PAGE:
Beirut: Lebanon’s plan to avert a financial crisis is a step in the right direction but more measures are needed to restore growth and confidence, a senior IMF official said, as mass anti-government protests roil the Arab country.
Prime Minister Sa’ad Hariri presented proposals to almost wipe out Lebanon’s budget deficit next year and reduce wasteful spending. The plan was largely criticised by economists as unrealistic, with Moody’s Investors Service warning that the reliance on central bank financing could undermine Lebanon’s currency peg.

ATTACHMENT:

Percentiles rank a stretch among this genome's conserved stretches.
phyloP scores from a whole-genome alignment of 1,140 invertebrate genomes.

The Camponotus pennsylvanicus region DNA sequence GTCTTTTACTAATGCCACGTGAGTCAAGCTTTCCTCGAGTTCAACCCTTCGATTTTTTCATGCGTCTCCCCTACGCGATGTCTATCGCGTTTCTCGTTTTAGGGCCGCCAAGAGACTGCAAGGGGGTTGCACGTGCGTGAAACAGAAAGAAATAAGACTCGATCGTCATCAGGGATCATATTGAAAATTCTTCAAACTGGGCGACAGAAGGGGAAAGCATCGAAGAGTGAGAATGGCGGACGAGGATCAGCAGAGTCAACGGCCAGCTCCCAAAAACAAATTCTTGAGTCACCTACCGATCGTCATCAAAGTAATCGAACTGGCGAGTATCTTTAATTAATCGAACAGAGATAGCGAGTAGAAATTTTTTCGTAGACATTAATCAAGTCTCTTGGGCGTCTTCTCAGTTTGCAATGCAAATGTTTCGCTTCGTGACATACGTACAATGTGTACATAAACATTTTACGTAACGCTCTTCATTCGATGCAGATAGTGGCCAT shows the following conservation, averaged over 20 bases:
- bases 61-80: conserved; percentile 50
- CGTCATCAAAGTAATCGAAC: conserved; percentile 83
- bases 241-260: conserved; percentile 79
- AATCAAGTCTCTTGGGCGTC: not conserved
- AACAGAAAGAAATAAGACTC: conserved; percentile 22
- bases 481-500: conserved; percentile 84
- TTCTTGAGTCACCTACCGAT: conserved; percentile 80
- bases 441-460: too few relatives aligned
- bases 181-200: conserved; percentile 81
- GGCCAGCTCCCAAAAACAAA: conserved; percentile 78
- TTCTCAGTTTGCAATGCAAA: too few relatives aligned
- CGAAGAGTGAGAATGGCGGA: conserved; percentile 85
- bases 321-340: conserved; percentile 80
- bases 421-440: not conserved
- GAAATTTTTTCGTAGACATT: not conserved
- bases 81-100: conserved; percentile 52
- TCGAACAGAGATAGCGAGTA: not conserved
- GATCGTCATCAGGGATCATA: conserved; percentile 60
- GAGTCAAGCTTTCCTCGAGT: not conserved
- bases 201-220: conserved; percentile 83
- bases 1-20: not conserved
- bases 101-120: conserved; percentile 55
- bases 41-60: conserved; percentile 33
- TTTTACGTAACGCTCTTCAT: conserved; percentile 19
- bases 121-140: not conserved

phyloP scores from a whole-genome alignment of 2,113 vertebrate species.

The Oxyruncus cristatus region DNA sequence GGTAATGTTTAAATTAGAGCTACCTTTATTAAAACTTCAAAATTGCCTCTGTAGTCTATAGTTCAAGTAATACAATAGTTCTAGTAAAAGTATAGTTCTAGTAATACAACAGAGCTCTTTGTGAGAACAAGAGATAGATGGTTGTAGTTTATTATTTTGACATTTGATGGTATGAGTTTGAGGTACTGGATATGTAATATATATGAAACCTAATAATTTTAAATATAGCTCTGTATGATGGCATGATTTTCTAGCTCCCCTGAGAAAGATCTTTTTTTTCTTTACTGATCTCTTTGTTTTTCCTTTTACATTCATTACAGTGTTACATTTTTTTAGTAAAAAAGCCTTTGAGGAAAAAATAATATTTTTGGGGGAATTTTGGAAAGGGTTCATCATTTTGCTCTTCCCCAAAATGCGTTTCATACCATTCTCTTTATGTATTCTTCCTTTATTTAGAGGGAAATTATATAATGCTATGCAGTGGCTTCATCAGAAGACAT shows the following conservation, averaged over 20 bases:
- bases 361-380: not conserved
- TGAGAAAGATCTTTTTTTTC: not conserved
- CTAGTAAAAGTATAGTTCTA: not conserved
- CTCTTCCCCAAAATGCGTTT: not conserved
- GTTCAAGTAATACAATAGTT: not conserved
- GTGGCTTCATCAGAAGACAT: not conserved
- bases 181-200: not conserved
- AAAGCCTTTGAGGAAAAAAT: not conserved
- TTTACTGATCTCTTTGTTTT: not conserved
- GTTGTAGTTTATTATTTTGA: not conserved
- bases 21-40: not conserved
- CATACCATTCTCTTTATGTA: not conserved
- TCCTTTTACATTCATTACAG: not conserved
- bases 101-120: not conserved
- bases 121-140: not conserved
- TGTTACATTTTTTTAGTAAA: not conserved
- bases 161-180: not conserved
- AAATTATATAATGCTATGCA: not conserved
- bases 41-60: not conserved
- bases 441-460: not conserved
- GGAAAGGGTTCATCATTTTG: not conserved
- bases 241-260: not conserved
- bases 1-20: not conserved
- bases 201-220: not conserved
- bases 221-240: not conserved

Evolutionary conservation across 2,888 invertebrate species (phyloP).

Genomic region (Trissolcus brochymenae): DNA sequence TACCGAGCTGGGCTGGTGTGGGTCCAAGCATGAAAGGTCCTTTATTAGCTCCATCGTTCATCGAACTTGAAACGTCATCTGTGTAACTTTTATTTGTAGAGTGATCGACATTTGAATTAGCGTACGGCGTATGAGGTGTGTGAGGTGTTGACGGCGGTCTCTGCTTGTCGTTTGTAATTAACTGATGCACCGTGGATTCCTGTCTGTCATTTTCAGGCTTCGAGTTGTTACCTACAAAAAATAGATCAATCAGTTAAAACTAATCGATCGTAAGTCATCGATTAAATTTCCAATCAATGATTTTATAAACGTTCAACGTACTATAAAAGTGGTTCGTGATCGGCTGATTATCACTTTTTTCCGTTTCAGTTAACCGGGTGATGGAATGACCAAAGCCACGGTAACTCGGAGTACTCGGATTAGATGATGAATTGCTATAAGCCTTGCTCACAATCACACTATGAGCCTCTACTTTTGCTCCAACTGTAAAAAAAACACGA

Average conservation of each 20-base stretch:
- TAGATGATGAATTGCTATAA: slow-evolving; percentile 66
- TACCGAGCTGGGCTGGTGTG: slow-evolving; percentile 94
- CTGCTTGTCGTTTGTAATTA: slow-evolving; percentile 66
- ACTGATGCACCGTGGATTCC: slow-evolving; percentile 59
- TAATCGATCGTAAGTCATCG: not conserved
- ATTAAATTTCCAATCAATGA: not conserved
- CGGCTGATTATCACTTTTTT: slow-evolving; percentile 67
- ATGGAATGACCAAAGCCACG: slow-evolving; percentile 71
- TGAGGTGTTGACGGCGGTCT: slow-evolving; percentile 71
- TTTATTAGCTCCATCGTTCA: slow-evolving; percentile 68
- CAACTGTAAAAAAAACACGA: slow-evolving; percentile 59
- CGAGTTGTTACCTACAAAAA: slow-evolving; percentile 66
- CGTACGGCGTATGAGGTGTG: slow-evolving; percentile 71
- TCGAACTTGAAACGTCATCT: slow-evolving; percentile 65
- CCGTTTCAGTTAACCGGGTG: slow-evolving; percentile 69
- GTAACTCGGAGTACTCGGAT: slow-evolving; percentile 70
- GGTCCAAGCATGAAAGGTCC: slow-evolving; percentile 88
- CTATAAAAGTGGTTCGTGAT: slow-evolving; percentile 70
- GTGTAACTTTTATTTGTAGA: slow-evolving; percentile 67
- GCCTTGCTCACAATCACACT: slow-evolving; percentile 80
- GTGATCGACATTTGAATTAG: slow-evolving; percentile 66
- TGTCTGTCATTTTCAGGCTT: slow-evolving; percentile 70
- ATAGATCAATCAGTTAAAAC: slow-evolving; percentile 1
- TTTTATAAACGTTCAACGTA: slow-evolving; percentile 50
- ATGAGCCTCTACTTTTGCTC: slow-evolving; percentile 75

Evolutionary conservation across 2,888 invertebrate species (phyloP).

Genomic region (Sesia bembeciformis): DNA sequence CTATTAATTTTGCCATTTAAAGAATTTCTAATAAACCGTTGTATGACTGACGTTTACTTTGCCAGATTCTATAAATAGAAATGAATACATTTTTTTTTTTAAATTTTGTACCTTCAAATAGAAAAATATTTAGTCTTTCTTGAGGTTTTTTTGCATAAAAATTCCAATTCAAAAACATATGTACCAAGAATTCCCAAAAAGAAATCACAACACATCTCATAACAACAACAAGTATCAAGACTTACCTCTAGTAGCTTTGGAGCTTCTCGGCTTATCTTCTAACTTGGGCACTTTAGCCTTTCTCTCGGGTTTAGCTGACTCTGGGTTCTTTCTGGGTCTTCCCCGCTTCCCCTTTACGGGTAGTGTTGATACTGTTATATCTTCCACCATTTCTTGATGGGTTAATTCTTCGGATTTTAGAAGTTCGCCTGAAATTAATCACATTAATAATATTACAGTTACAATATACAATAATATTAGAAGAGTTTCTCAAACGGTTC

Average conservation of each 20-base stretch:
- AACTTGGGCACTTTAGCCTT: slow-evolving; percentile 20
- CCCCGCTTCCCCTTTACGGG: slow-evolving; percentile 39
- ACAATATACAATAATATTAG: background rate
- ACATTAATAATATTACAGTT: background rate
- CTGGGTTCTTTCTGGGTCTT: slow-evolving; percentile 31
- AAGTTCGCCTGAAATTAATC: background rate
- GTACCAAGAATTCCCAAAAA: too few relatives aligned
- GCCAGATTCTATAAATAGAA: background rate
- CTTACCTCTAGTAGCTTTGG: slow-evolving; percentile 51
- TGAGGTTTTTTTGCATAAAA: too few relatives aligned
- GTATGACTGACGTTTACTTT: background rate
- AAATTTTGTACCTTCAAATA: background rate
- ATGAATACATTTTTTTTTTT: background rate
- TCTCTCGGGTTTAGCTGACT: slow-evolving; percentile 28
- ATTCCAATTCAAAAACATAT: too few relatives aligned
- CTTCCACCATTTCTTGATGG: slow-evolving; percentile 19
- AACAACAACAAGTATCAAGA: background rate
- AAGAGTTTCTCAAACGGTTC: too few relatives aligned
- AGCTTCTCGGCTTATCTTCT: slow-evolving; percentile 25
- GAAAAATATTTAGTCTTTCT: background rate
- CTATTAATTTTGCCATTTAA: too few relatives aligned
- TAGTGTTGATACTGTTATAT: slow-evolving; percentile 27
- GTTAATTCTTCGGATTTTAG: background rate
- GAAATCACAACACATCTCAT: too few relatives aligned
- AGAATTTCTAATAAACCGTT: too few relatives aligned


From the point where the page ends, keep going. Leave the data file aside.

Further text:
But Jihad Azour, the Middle East and Central Asia director at the International Monetary Fund, said the proposals were an improvement on the government’s 2020 budget proposals, with more measures to repair strained public finances.
“It’s a step that is welcomed,” Azour, a former Lebanese finance minister, said in an interview in Dubai on Sunday. “But Lebanon needs more” to bolster slowing economic growth, create jobs and lower one of the world’s highest debt burdens, he said.
Asked what Hariri’s plan specifically lacked, he said the IMF was studying the proposals to come up with a detailed assessment.